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John L Jackson

October 2, 2003 | Gary Cohn, Carla Hall and Robert W. Welkos, Times Staff Writers
Six women who came into contact with Arnold Schwarzenegger on movie sets, in studio offices and in other settings over the last three decades say he touched them in a sexual manner without their consent. In interviews with The Times, three of the women described their surprise and discomfort when Schwarzenegger grabbed their breasts. A fourth said he reached under her skirt and gripped her buttocks.
August 10, 2003 | Michael Cieply, Gary Cohn, Claudia Eller and Roger Vincent, Times Staff Writers
Some three decades back, young Arnold Schwarzenegger and a bodybuilder friend, Franco Columbu, came up with a get-rich-quick scheme. Tipped by an acquaintance that a planned new international airport and freeways were about to trigger a land rush in the Antelope Valley, the two scraped together cash from their joint bricklaying business and bought parcels in the desert. But the jets never came, nor did the real estate stampede. In fact, the promised land turned out to be nothing more than dirt.
April 20, 2006 | Richard C. Paddock, Times Staff Writer
They nurse the sick in California, drive fuel trucks in Iraq, sail cargo ships through the Panama Canal and cruise ships through the Gulf of Alaska. They pour sake for Japanese salarymen and raise the children of Saudi businessmen. They are the Philippines' most successful export: its workers. Three decades ago, seeking sources of hard currency and an outlet for a fast-growing population, then-President Ferdinand Marcos encouraged Filipinos to find jobs in other countries.
July 28, 2006 | Kimi Yoshino and Doug Smith, Times Staff Writers
Forget whether you have an ocean view or a new Lexus. A more pressing question this week in Southern California: Do you have central air conditioning? The answer in Los Angeles and much of Southern California: Probably not. Less than half of the homes in the city of Los Angeles have air conditioning, and fewer than 1 in 4 have central air, a utility survey says. Statewide, coastal areas have fewer air conditioners; inland, they're working nonstop.
July 1, 2005 | Walter Hamilton, Times Staff Writer
Ivan Boesky paid $100 million for his crimes and Michael Milken shelled out more than $1 billion. So the $45 million put up Thursday by former WorldCom Inc. Chief Executive Bernard J. Ebbers is no barnburner, except for this: The deal would wipe him out. Although Boesky and Milken still had fortunes in reserve after their celebrated payments, prosecutors say Ebbers has agreed to forfeit virtually all he has -- including his multimillion-dollar home, his rice farm and other enterprises.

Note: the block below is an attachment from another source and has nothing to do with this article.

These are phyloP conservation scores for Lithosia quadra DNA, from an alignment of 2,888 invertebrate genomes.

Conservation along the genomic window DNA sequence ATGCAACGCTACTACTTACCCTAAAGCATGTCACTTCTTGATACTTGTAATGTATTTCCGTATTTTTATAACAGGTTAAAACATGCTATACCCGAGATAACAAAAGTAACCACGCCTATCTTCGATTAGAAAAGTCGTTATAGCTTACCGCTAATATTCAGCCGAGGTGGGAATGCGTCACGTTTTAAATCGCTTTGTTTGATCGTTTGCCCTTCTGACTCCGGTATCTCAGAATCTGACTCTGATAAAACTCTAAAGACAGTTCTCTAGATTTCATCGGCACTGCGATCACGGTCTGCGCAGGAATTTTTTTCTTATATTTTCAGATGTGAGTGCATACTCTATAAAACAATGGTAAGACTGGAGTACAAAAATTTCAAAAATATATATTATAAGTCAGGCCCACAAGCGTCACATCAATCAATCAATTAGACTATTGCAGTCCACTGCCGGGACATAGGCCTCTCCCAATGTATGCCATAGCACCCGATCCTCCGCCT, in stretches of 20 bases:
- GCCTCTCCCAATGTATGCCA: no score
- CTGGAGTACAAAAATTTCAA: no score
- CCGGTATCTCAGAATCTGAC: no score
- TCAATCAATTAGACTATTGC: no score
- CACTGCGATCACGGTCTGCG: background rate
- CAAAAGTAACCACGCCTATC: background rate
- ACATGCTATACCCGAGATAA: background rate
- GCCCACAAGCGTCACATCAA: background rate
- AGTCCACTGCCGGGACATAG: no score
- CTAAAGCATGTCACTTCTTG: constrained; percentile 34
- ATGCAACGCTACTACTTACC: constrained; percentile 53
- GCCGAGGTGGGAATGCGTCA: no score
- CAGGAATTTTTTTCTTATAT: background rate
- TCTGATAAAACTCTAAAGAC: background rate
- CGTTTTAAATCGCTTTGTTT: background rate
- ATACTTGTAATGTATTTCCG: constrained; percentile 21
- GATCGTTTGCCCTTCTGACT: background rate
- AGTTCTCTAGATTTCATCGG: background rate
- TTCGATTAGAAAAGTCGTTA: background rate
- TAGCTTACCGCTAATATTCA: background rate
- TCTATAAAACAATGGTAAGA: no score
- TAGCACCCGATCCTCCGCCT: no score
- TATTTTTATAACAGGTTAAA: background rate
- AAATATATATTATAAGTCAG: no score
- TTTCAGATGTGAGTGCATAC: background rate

April 19, 2006 | Borzou Daragahi, Times Staff Writer
Leaders of Iraq's Kurdish north have unveiled a controversial plan to consolidate their hold on the region's future petroleum resources, raising concerns about how the ethnically divided nation will share its oil revenue. The Kurdish parliament will be asked to vote on the creation of a Ministry of Natural Resources that would regulate potentially lucrative energy projects in newly discovered oil and natural gas fields within the three provinces of Iraqi Kurdistan.
February 25, 2008 | Christian Berthelsen and Amanda Covarrubias, Times Staff Writers
A Yorba Linda man killed his wife and three of his children late Saturday night before turning the shotgun on himself in a small condominium across the street from the Richard Nixon Library & Birthplace, police said Sunday. A 14-year-old stepson of the man was also shot but was expected to survive. Police said they did not know the motive for the attacks. Before he underwent surgery, the stepson was not able to explain what started the rampage.
March 3, 2005 | Denise Gellene, Times Staff Writer
British health authorities Wednesday cleared the way for Chiron Corp. to resume flu vaccine production immediately, ending a five-month suspension that created temporary shortages in the U.S. last fall. Although the factory in Liverpool still faces regulatory hurdles, analysts on Wall Street said they expected Chiron would provide shots to the United States later this year, easing worries about another season of scarcity. The timing of the British action was important.
For this, they pay him? Tom Fricke, long blond hair clipped back in a ponytail, is hanging out. He's hanging out with farmers, with a high school principal, with a manufacturing executive. He orders the 13-ounce prime rib when they do. He matches them, scoop for scoop, at the ice cream counter. He zips about town in his mini-sport-utility vehicle, gabbing with the locals every chance he gets. And yes--although even his parents don't believe it--all this hanging out is work.
January 17, 2004 | James Bates, Times Staff Writer
Military and university athletic records are at odds with statements by the new president of Hollywood's writers' union that he served as an intelligence officer in an elite Army Special Forces unit and attended college on a football scholarship, a review by The Times shows. Questions about Charles D. Holland's background have been brewing in the screenwriting community since the veteran television writer assumed the presidency of the beleaguered Writers Guild of America, West, on Jan. 6.
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